The Biggest SEO Mistake Content Marketers Make

This summer, I conducted empathy interviews a bunch of our clients and prospects to understand their content marketing challenges. One big pain point: SEO.

SEO remains a huge part of content marketing, as it should be. High-ranking content creates long-term value for your brand. It’s a key part of what Tomasz Tunguz calls the compounding returns of content marketing.

When you invest in content and a strong SEO strategy, you drive more and more valuable traffic to your site over time, resulting in compounding returns on your content marketing investment.

Compounding returns of content

The problem with SEO is that many companies’ content SEO strategy looks like this:

Step 1: The content team creates a pretty good article.

Step 2: They pass it off to the SEO team, who stuff the piece with a bunch of keywords that make it nearly unreadable and press publish.

Step 3: The content team cries, and the piece doesn’t perform well against search anyway BECAUSE THAT’S NOT HOW SEO WORKS ANYMORE.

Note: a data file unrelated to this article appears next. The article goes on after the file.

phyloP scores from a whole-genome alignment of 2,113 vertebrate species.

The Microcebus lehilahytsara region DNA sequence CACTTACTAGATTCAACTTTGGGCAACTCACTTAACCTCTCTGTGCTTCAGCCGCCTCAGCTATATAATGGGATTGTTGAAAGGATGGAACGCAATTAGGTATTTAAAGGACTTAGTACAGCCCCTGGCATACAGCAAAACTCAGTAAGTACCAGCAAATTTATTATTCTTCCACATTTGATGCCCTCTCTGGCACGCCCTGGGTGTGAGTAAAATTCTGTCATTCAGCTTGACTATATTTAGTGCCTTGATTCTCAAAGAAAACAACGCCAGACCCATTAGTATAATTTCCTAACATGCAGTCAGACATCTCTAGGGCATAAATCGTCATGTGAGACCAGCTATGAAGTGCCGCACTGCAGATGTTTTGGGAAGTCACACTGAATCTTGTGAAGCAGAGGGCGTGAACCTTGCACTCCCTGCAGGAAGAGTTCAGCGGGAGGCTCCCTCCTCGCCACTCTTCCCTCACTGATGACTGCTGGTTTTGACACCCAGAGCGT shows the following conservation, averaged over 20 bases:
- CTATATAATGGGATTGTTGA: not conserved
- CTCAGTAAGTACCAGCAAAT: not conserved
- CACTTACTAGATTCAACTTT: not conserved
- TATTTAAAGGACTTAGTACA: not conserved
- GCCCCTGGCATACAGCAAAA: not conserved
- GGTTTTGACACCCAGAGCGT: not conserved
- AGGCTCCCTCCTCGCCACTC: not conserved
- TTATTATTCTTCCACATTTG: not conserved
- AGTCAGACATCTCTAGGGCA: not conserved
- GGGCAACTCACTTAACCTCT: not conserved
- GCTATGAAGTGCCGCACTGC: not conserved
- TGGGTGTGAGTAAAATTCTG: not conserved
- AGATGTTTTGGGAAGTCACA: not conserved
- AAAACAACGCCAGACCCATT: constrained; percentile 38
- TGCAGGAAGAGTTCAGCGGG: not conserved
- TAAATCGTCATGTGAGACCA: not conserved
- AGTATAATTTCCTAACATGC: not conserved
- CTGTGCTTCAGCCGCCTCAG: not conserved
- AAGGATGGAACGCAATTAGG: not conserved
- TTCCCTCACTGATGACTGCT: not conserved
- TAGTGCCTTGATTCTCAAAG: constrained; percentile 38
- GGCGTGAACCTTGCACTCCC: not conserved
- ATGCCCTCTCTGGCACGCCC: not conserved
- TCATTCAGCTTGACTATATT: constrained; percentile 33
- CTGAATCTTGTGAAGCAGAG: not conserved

Even in 2020, I see this same mistake made over and over again. Instead, marketers should:

A) Factor a target keyword into content planning and production from the beginning, so that it’s naturally integrated into the piece. Since Google has shifted to semantic search, you want to focus on long-tail keywords associated with a question that someone’s trying to answer. (i.e., “What makes good content marketing,” “content marketing tips”). By answering the question at hand, you build SEO into the editorial process and avoid keyword stuffing.

B) Prioritize quality over everything else. Nowadays, Google prioritizes backlinks and E-A-T (Expertise, Authoritativeness, and Trustworthiness) ratings in their rankings. The easiest way to drive both of those up is to create interesting content with original research and reporting related to your industry. You need to create content that inspires people to link, share, and spend time on page. And you need Google to see you as an expert in the core topics you’re covering.

In 2020, this is what matters. Traditional keyword stuffing is now terrible for your SEO. And mediocre content that won’t earn links is essentially worthless. Focus on publishing original research and reporting that helps answer your audience’s big questions. Focus on quality over quantity. Bring your SEO team in at the beginning of the content planning process—and then politely kick them out of the editing room. If you do that, I promise: You’ll see greater SEO results this year.

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